“Successful survival in space may require radical, currently unacceptable and/or controversial decisions and actions.”

“There are various changes in the appearance of the sperm when you look under a microscope,” Tash says. “You can see very specific changes to the head of the sperm that are required for the sperm to fertilize an egg.” The swimmers need to gain speed as they get closer to their target, and the cells in their heads need to merge together so they’re strong enough to break through the egg. If they don’t, pregnancy is a no-go.

The samples are now back on Earth, but Tash says it will take another year to comb through observations of their tiny reproductive motions and determine if the space sperm would make the cut. Once Micro-11 is complete, though, he’s jumping right into the next cosmic conundrum: female fertility in space.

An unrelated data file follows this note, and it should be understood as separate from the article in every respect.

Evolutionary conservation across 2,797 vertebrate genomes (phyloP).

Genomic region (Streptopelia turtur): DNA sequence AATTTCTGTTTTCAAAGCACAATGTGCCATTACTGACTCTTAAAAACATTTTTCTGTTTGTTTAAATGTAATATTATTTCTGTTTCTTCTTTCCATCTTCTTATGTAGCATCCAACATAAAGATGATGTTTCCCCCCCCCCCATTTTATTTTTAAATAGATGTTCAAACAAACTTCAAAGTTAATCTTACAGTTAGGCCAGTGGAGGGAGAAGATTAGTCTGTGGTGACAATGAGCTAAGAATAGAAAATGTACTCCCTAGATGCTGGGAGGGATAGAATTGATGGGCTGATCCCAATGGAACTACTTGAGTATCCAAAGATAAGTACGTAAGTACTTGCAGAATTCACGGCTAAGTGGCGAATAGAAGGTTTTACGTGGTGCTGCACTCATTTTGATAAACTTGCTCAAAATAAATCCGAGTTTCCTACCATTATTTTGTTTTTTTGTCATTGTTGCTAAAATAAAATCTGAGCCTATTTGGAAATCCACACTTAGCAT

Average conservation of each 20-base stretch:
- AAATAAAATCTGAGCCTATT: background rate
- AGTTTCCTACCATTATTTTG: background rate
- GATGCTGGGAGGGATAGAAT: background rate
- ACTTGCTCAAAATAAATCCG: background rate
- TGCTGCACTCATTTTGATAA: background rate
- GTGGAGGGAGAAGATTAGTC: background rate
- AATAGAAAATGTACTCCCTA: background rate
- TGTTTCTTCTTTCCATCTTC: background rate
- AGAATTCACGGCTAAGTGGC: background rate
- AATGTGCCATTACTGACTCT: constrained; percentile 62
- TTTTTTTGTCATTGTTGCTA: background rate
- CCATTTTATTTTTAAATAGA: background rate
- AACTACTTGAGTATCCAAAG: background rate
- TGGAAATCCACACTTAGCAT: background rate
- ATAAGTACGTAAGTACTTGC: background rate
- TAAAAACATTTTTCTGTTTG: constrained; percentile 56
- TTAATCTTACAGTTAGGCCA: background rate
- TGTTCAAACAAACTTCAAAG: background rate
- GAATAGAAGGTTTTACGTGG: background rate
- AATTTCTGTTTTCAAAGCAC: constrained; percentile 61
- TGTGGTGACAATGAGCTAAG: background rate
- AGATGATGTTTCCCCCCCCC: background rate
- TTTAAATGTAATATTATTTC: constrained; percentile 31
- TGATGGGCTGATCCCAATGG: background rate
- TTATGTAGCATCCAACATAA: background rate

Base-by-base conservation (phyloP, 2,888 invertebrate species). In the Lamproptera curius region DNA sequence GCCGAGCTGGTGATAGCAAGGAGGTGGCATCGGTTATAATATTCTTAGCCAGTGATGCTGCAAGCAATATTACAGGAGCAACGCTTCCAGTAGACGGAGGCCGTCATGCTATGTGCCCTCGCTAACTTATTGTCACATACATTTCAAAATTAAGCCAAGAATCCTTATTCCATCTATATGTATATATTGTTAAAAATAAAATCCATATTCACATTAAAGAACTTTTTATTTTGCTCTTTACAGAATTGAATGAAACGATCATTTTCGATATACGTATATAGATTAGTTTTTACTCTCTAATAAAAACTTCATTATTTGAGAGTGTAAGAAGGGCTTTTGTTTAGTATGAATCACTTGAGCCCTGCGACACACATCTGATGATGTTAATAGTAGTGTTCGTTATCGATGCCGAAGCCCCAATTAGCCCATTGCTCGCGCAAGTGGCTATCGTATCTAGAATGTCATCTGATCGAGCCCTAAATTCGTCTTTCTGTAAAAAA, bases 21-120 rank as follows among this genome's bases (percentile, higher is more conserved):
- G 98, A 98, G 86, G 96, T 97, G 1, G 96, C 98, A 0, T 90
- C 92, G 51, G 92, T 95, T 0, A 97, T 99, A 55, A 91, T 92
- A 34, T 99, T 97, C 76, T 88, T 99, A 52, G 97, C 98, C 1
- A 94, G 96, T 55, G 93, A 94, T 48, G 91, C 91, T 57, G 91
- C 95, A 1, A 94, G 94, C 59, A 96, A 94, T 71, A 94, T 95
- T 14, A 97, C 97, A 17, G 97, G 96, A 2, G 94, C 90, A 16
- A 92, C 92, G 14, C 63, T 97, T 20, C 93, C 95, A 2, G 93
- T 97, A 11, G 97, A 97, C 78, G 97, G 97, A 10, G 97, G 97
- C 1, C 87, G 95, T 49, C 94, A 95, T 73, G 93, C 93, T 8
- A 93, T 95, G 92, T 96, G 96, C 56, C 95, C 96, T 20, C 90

He’s already found some reasons to worry. Tash studied female mice that went on NASA space shuttle trips back in 2010 and 2011. He discovered that their corpora lutea — short-lived glands in the ovaries responsible for producing sex hormones and nurturing nascent embryos — changed for the worse.

“We found that in all the female mice that were exposed to spaceflight from 12 to 15 days, the corpora lutea were either totally absent or there were very, very few,” Tash says. That means potential reproductive problems emerged after just two weeks in orbit.

Next year, he plans to send live female mice on a 30- to 37-day trip to the ISS. By examining their reproductive cycle, which takes mere weeks to go from conception to birth, Tash aims to finally figure out why mice have trouble reproducing in space.